It was just as bad for fans in Los Angeles who were let-down by several previous stadium proposals over the years. Now, Los Angeles fans will carry the burden of supporting two NFL franchises. That seems like easy task in a large market like Los Angeles, but do NFL Owners know the cost of living here? Plus, there are many other entertaining options. Just ask the Clippers and Angels who list plenty of cheap tickets on the secondary market.
Then there are the fans in Oakland and San Diego who might feel relieved. Yet, it is a false hope as neither team is closer to a new stadium. Fans in Oakland and San Diego will continue facing an ambiguous future for their favorite teams.
Regardless, St. Louis fans are clearly the biggest losers. They lose a team after pledging more than $300 million in public funds. They lose their Rams after two Superbowl appearances during the 1990s and 2000s. To make matters worst, the Rams franchise destroyed the market in a 29-page document detailing their reasons for moving.
All the NFL Owners
Remember, this group of millionaires rewarded a franchise to Houston before Los Angeles. Then Kroenke came in and solved the Los Angeles problem in just a few years, when these guys could not find a solution after 20 years? Kroenke did not just win the battle for Los Angeles. He made all the other owners look dumb too.
The night before the NFL officially decided with a vote of all owners, their seven-team Los Angeles relocation committee voted in favor of the Carson project. Then, Kroenke essentially threw a fit by threatening litigation and relocating anyways. Just like that, the script flipped and the Rams owner got his way.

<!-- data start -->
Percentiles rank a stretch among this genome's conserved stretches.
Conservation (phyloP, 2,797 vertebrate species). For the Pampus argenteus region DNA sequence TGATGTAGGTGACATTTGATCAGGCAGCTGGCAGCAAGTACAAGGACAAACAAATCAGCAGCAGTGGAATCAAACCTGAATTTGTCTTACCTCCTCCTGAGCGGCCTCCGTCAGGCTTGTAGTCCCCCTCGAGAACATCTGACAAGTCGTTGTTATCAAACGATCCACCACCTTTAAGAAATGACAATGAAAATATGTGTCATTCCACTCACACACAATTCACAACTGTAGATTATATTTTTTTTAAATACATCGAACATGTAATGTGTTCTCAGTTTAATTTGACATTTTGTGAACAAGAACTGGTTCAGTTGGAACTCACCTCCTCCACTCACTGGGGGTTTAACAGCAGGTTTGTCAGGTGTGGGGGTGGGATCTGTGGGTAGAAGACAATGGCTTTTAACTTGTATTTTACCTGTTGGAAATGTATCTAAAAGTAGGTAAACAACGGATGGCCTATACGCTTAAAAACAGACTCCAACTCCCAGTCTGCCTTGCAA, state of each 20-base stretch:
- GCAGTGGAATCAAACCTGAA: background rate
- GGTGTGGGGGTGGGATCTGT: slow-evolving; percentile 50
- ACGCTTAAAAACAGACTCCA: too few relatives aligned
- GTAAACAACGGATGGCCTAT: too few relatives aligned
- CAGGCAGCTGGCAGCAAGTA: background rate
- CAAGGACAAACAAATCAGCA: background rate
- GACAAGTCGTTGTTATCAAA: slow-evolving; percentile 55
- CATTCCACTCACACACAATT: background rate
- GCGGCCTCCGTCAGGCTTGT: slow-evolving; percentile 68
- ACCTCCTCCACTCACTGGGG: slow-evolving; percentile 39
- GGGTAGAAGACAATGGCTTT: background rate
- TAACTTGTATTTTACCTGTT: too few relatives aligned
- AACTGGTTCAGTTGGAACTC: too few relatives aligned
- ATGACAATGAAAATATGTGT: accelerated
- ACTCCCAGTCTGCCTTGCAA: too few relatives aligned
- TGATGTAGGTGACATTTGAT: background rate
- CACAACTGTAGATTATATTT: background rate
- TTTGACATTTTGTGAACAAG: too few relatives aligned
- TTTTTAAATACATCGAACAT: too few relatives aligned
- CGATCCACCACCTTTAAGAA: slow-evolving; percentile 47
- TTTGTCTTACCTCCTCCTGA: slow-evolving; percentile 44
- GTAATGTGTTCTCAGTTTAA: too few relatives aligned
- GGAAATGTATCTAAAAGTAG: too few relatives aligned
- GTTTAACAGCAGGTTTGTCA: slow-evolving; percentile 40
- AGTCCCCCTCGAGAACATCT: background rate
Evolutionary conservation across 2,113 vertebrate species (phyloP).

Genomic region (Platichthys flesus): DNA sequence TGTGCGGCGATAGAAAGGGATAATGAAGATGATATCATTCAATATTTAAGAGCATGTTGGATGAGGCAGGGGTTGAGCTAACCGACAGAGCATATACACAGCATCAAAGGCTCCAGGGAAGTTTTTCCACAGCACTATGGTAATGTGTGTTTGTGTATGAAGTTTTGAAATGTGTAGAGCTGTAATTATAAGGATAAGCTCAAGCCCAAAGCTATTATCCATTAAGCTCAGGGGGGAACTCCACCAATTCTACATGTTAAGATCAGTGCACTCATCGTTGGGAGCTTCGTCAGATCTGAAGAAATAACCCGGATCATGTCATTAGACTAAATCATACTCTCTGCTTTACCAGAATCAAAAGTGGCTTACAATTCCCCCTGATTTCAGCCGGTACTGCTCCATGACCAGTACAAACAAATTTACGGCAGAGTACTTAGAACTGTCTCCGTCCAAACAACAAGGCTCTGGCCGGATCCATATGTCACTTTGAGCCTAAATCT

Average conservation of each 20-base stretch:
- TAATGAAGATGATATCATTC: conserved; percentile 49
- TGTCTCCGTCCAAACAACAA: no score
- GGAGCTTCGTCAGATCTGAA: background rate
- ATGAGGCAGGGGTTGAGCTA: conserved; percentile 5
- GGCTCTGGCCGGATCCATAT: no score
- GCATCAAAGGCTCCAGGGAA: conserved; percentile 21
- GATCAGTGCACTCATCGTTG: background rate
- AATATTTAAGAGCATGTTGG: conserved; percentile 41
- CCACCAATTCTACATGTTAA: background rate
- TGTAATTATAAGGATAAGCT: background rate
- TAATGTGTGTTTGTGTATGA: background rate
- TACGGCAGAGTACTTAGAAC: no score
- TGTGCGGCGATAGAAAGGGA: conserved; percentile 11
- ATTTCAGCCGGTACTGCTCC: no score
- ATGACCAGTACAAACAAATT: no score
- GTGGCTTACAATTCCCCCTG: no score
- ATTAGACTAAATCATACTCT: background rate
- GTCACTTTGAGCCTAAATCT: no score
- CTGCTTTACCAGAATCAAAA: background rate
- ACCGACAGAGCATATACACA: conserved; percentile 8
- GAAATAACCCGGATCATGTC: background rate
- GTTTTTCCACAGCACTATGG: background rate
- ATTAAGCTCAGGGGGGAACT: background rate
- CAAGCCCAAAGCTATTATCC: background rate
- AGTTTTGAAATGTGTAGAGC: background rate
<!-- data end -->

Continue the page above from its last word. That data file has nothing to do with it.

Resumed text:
What happened to the “good-ol boys” club that is the NFL Owners? Half a billion in relocation fees was enough to turn their backs on the historic franchises of the Chargers and Raiders?
Speaking of those franchises, they really walked away losers. Spanos must swallow his pride and play ball with Kroenke, despite his trust issues with the Rams owner. Otherwise, Spanos must keep running in circles with the city of San Diego.
As for Davis, he goes back to the drawing board completely. It seemed like he might walk away the unsung winner. Some speculated he would receive a big check for dissolving the partnership with the Chargers. Instead, he and Spanos walkaway losers with a measly $100 million to show for their Carson proposal. That does not bridge the gap between their stadium wants and public funding in either home market.
No one knows if these teams will even return to their home markets for 2016.
Bob Iger, Carmen Policy and city of Carson
One does not become CEO of Disney by taking many losses. Nonetheless, Disney CEO Iger lobbied hard for the Carson proposal that he became Chairman of. That could not save his proposal from getting anymore than nine votes of NFL owners.
As for the city of Carson, it seemed like they had a practical proposal. They brought big investors like Iger and Policy. The city even renamed the street where the stadium planned on going. Regardless, their shot at bringing the NFL to Los Angeles is dead.
In the end, the NFL will profit from moving back to Los Angeles. Los Angeles NFL fans will also celebrate having football back. Meanwhile, owners will find new stadiums at some point. St. Louis fans will forgive the NFL’s betrayal too. Hence, this could wind-up as a win-win for the NFL.
At the moment, there are still plenty of losers from the the aftermath of the NFL to L.A. saga.